INDIANAPOLIS – Two traits jumped off the tape for the Indianapolis Colts as they researched Robert Windsor.
First, the Penn State defensive lineman showed versatility that will allow him to play both interior positions in Indianapolis’ scheme. Second, and perhaps most importantly, he plays with a motor that should live up to even the exacting standards of Colts defensive coordinator Matt Eberflus.
That combination of effort and flexibility was more than enough to convince Indianapolis to use a sixth-round draft pick – No. 193 overall – on the Fond du Lac, Wisconsin, native.
“We had a high grade on this guy,” Colts head coach Frank Reich told SiriusXM NFL Radio. “He kind of fell to us. We had him a little bit higher than (the sixth-round), so we are really excited. He is very disruptive. We feel very good about getting him.”
It’s been an active offseason for general manager Chris Ballard, and he’s spent a good chunk of resources retooling the defensive tackle positions. The biggest move, of course, was trading the 13th overall pick to the San Francisco 49ers for all-pro DeForest Buckner – who Indianapolis believes is a perfect fit for its all-important three-technique role.
Ballard also imported Buckner’s former San Francisco teammate – Sheldon Day, an Indy native and former Notre Dame captain – to play a depth role. Last year’s starters, Denico Autry and Grover Stewart, are set to return, and Tyquan Lewis could factor into the mix here or as a defensive end.
It all adds up to a deep position group with a lot of experience, which could cast Windsor in a familiar underdog role.
The lowest-ranked recruit in Penn State’s 2015 freshman class, he rose to become a productive starter in his final two college seasons. As a three-technique in 2018, he set career highs with 7.5 sacks and 11 tackles for loss. Moving to nose tackle as a senior last year, he tacked on just 3.5 sacks and five tackles for loss but made a career-high 40 total stops.
Questions about his size – he hopes to play at 290 pounds after fluctuating between 315 and 280 for the Nittany Lions – helped fuel his fall into the sixth round. But Windsor is no stranger to overcoming doubt.
“Well, it’s just kept me hungry, to be honest, because I know my worth, and I acknowledge that,” he said. “If everyone else doesn’t acknowledge it – that just keeps me hungry.”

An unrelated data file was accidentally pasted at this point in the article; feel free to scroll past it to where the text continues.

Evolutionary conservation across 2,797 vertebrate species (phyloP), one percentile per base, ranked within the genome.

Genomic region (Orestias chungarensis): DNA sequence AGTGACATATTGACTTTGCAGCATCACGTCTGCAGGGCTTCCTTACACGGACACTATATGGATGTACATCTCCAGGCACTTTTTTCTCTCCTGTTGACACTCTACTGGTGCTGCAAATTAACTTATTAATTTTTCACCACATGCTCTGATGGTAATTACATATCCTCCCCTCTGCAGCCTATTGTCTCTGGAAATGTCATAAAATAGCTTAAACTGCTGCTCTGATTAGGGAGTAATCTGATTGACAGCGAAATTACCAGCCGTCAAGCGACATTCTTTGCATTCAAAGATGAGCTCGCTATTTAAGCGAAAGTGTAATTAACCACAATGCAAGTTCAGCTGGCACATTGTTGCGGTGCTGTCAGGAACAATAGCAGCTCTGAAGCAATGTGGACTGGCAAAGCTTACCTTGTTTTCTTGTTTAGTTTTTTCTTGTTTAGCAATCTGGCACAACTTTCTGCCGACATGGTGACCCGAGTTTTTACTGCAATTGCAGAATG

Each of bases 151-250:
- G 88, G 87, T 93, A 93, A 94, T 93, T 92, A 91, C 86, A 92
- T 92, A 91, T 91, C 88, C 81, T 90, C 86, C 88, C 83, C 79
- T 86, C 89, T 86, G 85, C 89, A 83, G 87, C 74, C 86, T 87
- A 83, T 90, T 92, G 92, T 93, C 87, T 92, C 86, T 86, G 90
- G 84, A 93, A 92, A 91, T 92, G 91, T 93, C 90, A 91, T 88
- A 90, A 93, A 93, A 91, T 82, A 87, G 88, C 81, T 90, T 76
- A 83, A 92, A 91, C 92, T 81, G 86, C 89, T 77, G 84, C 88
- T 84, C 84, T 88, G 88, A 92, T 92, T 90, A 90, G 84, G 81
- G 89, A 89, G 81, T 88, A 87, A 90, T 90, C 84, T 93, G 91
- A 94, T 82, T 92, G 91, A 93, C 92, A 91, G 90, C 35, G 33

Just as he did in college, Windsor will need to wait his turn with the Colts.
But the defensive scheme works in his favor in a couple of ways. Indianapolis asks its defensive linemen to penetrate the offensive backfield and be disruptive rather than holding their gaps and reacting. That should play into Windsor’s strengths, which include short-area quickness and high-level instincts.
To keep that aggressive style consistent from down to down, the Colts also like to employ a “wave” of defensive linemen throughout the game. There are multiple advantages to that approach – keeping fresh legs on the field, changing up the look individual offensive linemen are getting from snap to snap and taking advantage of position flexibility are among them.
Windsor, for instance, can play the three technique in the base defense and move to nose tackle in sub packages to increase the overall quickness of the defensive line.
“Robert’s gonna be a really good pro,” Colts area scout Mike Derice said. “Robert has had success at a very high level. He knows how to play with technique with his hands and obviously the motor and the effort that he plays with. But he really is a student of the game. It’s undeniable how hard he plays, and he really loves the game.”
Windsor applies that same constant motor to the mental side of the game.
No detail escapes his sight in preparation for game day according to former Penn State defensive line coach Sean Spencer, who joined the New York Giants coaching staff this offseason.
“He’s scientific about everything he does, almost to a fault,” Spencer told the Centre Daily Times in State College, Pennsylvania. “He analyzes everything. You kind of look at him and say that’s not the type of guy he is. But he’s very, very bright in the football world and outside the football world.”
He’s also got a very, very big chip on his shoulder.
Windsor has exceeded expectations at every level throughout his playing career, and he sees no reason for the NFL to be any different.
He’s had to earn everything he’s gotten through hard work and that notoriously relentless effort. Those traits should again serve him well in Indianapolis.
“Being under the radar, I’m just kind of used to it at this point,” Windsor said. “At some point in my career, I’m going to break through, and I don’t think I will have that talk anymore about being under the radar.”